A well-known scientist (some say it was Bertrand Russell) once gave a public lecture on astronomy. He described how the earth orbits around the sun and how the sun, in turn, orbits around the center of a vast collection of stars called our galaxy. At the end of the lecture, a little old lady at the back of the room got up and said: “What you have told us is rubbish. The world is really a flat plate supported on the back of a giant tortoise.” The scientist gave a superior smile before replying, “What is the tortoise standing on?” “You’re very clever, young man, very clever”, said the old lady. “But it’s turtles all the way down!
Whenever this story originally appeared, it does seem to have become popular as a result of Hawking’s retelling:
X must be something that can be pluralized: actors, cans, features, caches, big bangs, cronies, and fraudsters all occur in the variable position. It often seems that if a person suggests that it’s “caches all the way down“, he means that many things in a system may be called something else but ultimately can be modeled as caches. Whether we think of gravity and centrifugal force rather than the balancing of a giant turtle as what holds us on the earth, it doesn’t make much difference in most of our day-to-day actions. I’ve also often heard “it’s X all the way down” as the answer to “but then what? but then what?” type questions–at some point the last thing you understand in a sequence of events is what goes all the way down.
Posted in Snowclones
If you read Language Log or the American Dialect Society mailing list, you have probably come across discussion of snowclones that narrows the definition in a way that I don’t do here.
Arnold Zwicky refers [PDF] to this sort of usage as “playful allusion”, and phrases may be playful allusions on the way to becoming snowclones by the narrow definition.
The cliché templates known … as snowclones … have two-part histories, a first phase in which a fixed model gains currency, a second in which variations are played on the model, sometimes leading to a second fixing, a crystallization of these playful allusions into a snowclone.
In the first phase, an idea is expressed in various ways: “what one person likes, another person detests”, “things that please some people repel others”, etc. All of these are understood literally, require no special knowledge to understand, and can be created on the spot. Eventually, one particular formulation becomes conventional, in a cliché, striking quotation, proverb or saying, catchphrase, slogan, or memorable name or title: “One man’s meat is another man’s poison.”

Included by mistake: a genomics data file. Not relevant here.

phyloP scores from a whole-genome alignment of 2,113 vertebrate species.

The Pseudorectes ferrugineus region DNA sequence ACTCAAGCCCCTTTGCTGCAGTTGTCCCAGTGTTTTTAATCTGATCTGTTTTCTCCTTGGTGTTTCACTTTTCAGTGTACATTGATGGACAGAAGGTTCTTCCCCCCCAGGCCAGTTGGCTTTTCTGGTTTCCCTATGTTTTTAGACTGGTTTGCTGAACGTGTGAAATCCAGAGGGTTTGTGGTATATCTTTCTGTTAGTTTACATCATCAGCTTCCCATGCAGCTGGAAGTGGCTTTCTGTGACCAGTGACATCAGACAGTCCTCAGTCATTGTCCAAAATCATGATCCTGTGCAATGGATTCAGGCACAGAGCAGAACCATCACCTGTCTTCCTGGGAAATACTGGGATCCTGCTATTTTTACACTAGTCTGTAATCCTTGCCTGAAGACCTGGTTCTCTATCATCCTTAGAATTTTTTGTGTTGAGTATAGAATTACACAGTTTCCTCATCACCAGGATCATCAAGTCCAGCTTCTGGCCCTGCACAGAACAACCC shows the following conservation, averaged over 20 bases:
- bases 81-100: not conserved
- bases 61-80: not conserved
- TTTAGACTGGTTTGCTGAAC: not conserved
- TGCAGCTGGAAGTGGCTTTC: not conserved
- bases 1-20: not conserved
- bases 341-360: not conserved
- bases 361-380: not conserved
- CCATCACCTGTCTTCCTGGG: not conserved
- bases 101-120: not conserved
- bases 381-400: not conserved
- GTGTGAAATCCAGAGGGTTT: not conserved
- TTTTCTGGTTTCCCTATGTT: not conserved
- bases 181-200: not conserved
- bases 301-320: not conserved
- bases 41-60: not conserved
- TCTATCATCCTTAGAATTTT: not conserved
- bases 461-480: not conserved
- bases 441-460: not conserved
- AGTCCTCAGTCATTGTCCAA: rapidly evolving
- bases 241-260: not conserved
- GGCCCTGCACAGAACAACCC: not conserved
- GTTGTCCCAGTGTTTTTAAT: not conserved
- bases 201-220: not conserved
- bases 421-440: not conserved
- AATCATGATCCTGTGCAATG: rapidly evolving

I tend to overlook this distinction when documenting snowclones here, because I like playing with *all* the phrases, and I think from a lay standpoint the distinction is not always clear. I do want to call attention to this fact, however, and I encourage you to remind me that a phrase I document here may not be a snowclone by the narrow definition.
This originates in the Internet memetic spread of a 2000 animation that cut together scenes from the Japanese video game Zero Wing in which a character says “all your base are belong to us” with various Photoshoppings of the same phrase. [Ed: if you haven’t seen this video before, I suggest you watch it before proceeding further.] The odd phrasing (a result of poor translation) seems idiomatic to native English speakers and thus lends itself to being snowcloned. Thus it has spread from the leet enclaves of the web (i.e. Something Awful) to the headlines of posts on Reason.com (all your economic decisions are belong to us) and the Center for Democracy & Technology (all your browsing history are belong to us) relatively quickly.
Because of the phrase’s idiomaticity, X may be singular or plural or otherwise not quite line up with the restrictions normally implied by “all your”. Variations include Trek (as in Star Trek), geolocation, [hard] drives, big data, candy, tax cuts. In 2006, the Tensor found with snowclone.pl that X other than “base” most frequently was blogs, audioscrobbler, snakes, bass, bias, skyscrapers, iraq, athens, and typos. I do not see a feature restriction on X like must-only-have-one-or-two-syllables, which makes it more flexible than other snowclones. In cliche years, it is very young, however, so it remains to be seen whether or how this snowclone will flourish.
Ben Zimmer wrote this one up on Language Log a year ago. Here is my summary of that article.
It originated in Luke 12:24 of the Bible, X0 being both “consider the crows” and “consider the lilies”. “Consider” is translated from the Greek “observe fully”, so when using this snowclone, you’re instructing the reader to think carefully about X and compare some of its qualities to himself. X must be restricted to flora and fauna in order to evoke the original, and famous instances include daisies, cod, fish, termite, oyster, armadillo.